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Restoration of URENDO

In spring 2001 I heard some friends of mine telling that an Urendo was still existing somewhere around Varese (about 50 Km North-West of Milano).

In fact I soon discovered that in a small country village called Somma Lombardo, by an old farm house, the Urendo marked I-AVMI, the first prototype with flaps, was sleeping there among a mountain of junk.

It must have been there, almost forgotten, for over thirty years judging from the thickness of the dust. Nobody knew how that Urendo was "landed" there. The farmer himself did not know who was the official owner of the sailplane as its documents were missing. After a few visits to inspect the sailplane and discuss with the farmer, we agreed to come back and pick it up under the promise that we would have restored it. We borrowed a trailer from the Varese Gliding Club and finally we went to collect the Urendo .

I soon invited Werner Roth, a VGC member, to have a look to my finding and he made encouraging comments about it. Werner has a great experience in restoring vintage sailplanes and he offered his help in that project. To start with, he brought home in Switzerland the rudder and the elevator, plus the broken seats and a number of metal parts.


02 - Cunati Biasci Zorzoli



Still the amount of work for one person only was really to much and additionally I have experience only in model building, so I started worrying not to be able to complete the restoration work only by myself. Luckily Lino del Pio, a retired surgeon with a long experience in aeronautical works, offered to help me to restore the Urendo, so we moved the sailplane into his workshop in Arluno (20Km west of Milano). Incidentally Lino knew the Urendo for long time as he flew with it in the early sixties.

Before starting any restoration work, we had to take care of all bureaucratic matters such as to find out all documents of the machine, to identify the owner if any, and even more important to find out whether the sailplane was still registered by the Italian Civil Aviation Agency or it was for some reasons struck off the aviation register. Luckily we could find all papers by Edgardo Ciani, the designer of the Urendo, we traced the owner of the machine and finally the evidence that it was not struck off the aviation register.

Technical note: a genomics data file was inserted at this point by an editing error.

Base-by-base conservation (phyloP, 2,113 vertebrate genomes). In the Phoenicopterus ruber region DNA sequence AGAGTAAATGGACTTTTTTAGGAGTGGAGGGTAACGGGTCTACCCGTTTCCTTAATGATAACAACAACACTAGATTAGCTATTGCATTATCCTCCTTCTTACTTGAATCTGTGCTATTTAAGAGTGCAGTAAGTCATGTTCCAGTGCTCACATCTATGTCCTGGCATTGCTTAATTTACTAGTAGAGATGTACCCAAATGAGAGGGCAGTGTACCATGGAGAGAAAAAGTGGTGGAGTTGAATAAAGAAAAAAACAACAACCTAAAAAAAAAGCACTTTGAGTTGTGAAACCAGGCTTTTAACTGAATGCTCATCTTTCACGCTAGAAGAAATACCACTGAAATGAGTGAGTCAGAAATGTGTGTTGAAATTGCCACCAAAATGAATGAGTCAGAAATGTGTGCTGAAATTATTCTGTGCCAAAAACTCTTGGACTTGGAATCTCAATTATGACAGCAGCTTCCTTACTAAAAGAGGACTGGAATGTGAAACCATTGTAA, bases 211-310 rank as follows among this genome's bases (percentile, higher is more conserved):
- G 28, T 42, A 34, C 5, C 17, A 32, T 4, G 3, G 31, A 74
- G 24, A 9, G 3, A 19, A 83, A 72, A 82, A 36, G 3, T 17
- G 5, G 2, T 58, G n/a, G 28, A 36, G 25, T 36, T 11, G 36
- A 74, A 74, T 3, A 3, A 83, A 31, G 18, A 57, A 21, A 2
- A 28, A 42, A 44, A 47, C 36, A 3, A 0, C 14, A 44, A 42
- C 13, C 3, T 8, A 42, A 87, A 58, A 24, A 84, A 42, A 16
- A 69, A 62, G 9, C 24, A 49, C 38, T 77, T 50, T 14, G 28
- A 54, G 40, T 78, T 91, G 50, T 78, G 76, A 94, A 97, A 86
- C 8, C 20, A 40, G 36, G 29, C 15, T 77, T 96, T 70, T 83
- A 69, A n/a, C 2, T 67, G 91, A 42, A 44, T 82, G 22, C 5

At this point we could start finally our restoration project and we agreed to spend one day per week to work for it. At first we removed the old fabric from the fuselage and tail planes and took apart all metal parts. The metal structure of the fuselage appeared in good shape despite some marginal rust and after a reasonable number of hours the whole body was ready to be painted. The fuselage looked really new and now it was put aside waiting for a new coverage. As second work we started removing the old painting from the wings. The wings of the Urendo are covered both sides with plywood and to remove the old painting was quite a job which took a great amount of time. Once the cream colour was totally gone, we could clearly identify some spots where a repair was needed, but actually in a very limited area. Before repairing we could inspect the inside of the wing and realise that the wing was in perfect conditions

At this point, with the help of some friends we tried to put the whole thing together and this operation was quite satisfactory.

05 - Vincenzo e Lino





10 - Del Pio Martignoni Zorzoli



13 - The Authors

14 - Lino testing
Letting the wings to rest for a while, we started working on the canopy. Luckily the wooden frame was still good and strong enough so that we had only to cut and replace the Plexiglas panels, fixed with several hundreds tiny metal screws. Now the pilots can really look thru… After that, we picked up again the fuselage and stared to lay down a brand new thermal shrinking fabric. Last time I did it was for a scale model, but in a full size sailplane was quite a different story. I do not know how many hours we spent for this operation, but finally we reached an end.

Done! Much faster was this operation for the tail planes. Now the machine was ready for painting and we got from a friend several gallon of white paint. That was easy and we had some fun doing it. We worked then on the cockpit, fixing the seats and the wooden floor and the instrument panel. All controls cables were fixed and tested. We were getting close to the final stage: the Certification by the Civil Aviation Body.

We brought the Urendo with a newly purchased trailer by a certification company, which controlled all our works, made few improvements and then called the inspector. On June 2006 the Urendo made the first flying test and received the flying certificate.

Looking back, we realised that the restoration work took about four years, but the result has been paying for the efforts

15 - Urendo finally flying

16 - Urendo flying

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